(Artwork care of Karen Ramsay (www.karenramsay.com), profile photo care of brianlackeyphotography.com)

Tuesday, March 25, 2014

Recording review - That 1 Guy, Poseidon's Deep Water Adventure Friends (2014)

A nautical concept album, orchestrated with absurdist flair

That 1 Guy's latest album is all wet. The first release in a projected four-part "Magicland" series, Poseidon's Deep Water Adventure Friends is a concept album anchored down in the ocean depths. The individual songs are all connected through that nautical theme, although the continuity ebbs and flows. But even if the narrative is a bit disjointed, That 1 Guy (Mike Silverman) keeps listeners engaged with his usual mix of Frank Zappa-style absurdism and storytelling flair.

Silverman's fans are already familiar with his showmanship and technical chops on his self-designed instrument, the Magic Pipe. Something like a high tech diddley bow, the pipe combines two bass-string shafts and a collection of synthesizer triggers. Silverman performs as a one man band, bowing, plucking, and tapping his way to a wide range of sounds. Although his act is best appreciated live, his recorded work is plenty entertaining, even without the visual impact. Poseidon's Deep Water Adventure Friends continues that with catchy songs and full arrangements.

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The album sets sail with "The Great Navigator", with the Magic Pipe providing the creaking sway of ropes, wood, and canvas. Ambient sounds back the cello-like tones, contributing to the mood. Silverman gives this instrumental prelude a rich, cinematic sound, full of grandeur. With this send off, the adventure really begins with "Infinite Depths at the Bottom of the Sea". Here, Silverman summons the post-rock excitement and optimism of early Styx and Rush, with staccato arpeggios and windmill chords and an undercurrent of electronica. His voice is deep and resonant like the mature Iggy Pop as he begins, "It used to be the greatest tale that's ever been told/ And it can't compare to what we're gonna see and where we're gonna go." He continues to set up a mythology of mystery under the ocean. The music feels adventurous as it melds Indian/East Asian electro beats with a progressive rock aesthetic. His wordplay here is really fun, "And we'll never get away to infinity/ Because the infinite's only in its infancy/ And when the infants all swim away to infamy/ At the bottom of the sea..." He relates the tale of a crew lost in lateral motion on the sea's surface, but it becomes clear that they were destined to head in a different direction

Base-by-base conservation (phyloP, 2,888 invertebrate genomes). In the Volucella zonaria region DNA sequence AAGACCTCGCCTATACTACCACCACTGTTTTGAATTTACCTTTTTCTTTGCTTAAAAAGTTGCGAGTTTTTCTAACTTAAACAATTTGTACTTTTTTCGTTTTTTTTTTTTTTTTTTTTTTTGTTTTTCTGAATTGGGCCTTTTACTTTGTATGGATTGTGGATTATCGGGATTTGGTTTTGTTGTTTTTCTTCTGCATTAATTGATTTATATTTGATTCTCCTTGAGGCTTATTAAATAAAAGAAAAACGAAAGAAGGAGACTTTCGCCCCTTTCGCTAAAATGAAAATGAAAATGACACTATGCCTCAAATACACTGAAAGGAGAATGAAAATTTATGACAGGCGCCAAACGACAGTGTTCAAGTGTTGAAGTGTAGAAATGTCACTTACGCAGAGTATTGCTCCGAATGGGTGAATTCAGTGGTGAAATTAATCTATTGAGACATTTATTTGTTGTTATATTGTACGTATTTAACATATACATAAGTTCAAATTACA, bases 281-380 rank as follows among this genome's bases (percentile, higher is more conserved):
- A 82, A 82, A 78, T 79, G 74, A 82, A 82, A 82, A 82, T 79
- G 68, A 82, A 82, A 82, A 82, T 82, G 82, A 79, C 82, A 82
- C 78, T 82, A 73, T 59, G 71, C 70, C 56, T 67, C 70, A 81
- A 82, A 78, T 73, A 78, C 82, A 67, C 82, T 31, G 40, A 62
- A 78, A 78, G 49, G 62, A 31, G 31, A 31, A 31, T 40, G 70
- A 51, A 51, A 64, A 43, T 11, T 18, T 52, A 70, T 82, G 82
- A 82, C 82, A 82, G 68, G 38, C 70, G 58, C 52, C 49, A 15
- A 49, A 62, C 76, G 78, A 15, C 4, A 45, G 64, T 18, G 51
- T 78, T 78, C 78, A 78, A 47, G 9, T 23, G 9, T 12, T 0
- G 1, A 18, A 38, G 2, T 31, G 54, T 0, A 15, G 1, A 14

This leads to the arpeggiated excitement of "Poseidon", where Silverman portrays the underwater god with a fathoms deep pitch-shifted voice. The verses create a sense of expectation, but they're punctuated by a crunchy rock vamp. That heavy sound is revisited in the driving grind of "Electramafied", which also recalls Geddy Lee's work with Rush.

Silverman closes out the album by returning his adventurers to the land in "The Breakers and the Brine". All in all, the story itself is relatively shallow; his characters had some interesting encounters and they take stock during this tune, but it's not particularly linear. That 1 Guy makes it explicit that this is only "the first of four seasons," so more clarity may be forthcoming. Rather than get hung up on the narrative, though, it's probably best to just enjoy the songs and their shared context. The music hangs together well, with a stronger sense of Indian rhythms and electronic grooves than his earlier releases. He's always incorporated synth beats in his work, but they're more pervasive here, perhaps because he's moved away from the butt-shaking funk feel he's often favored in the past. I miss some of that visceral thump, but Silverman is pushing himself artistically. The pieces on Poseidon's Deep Water Adventure Friends feel more orchestrated but still retain his unique musical voice and vision. I'm glad to have joined him on this outing and I'm looking forward to the next installment from Magicland.

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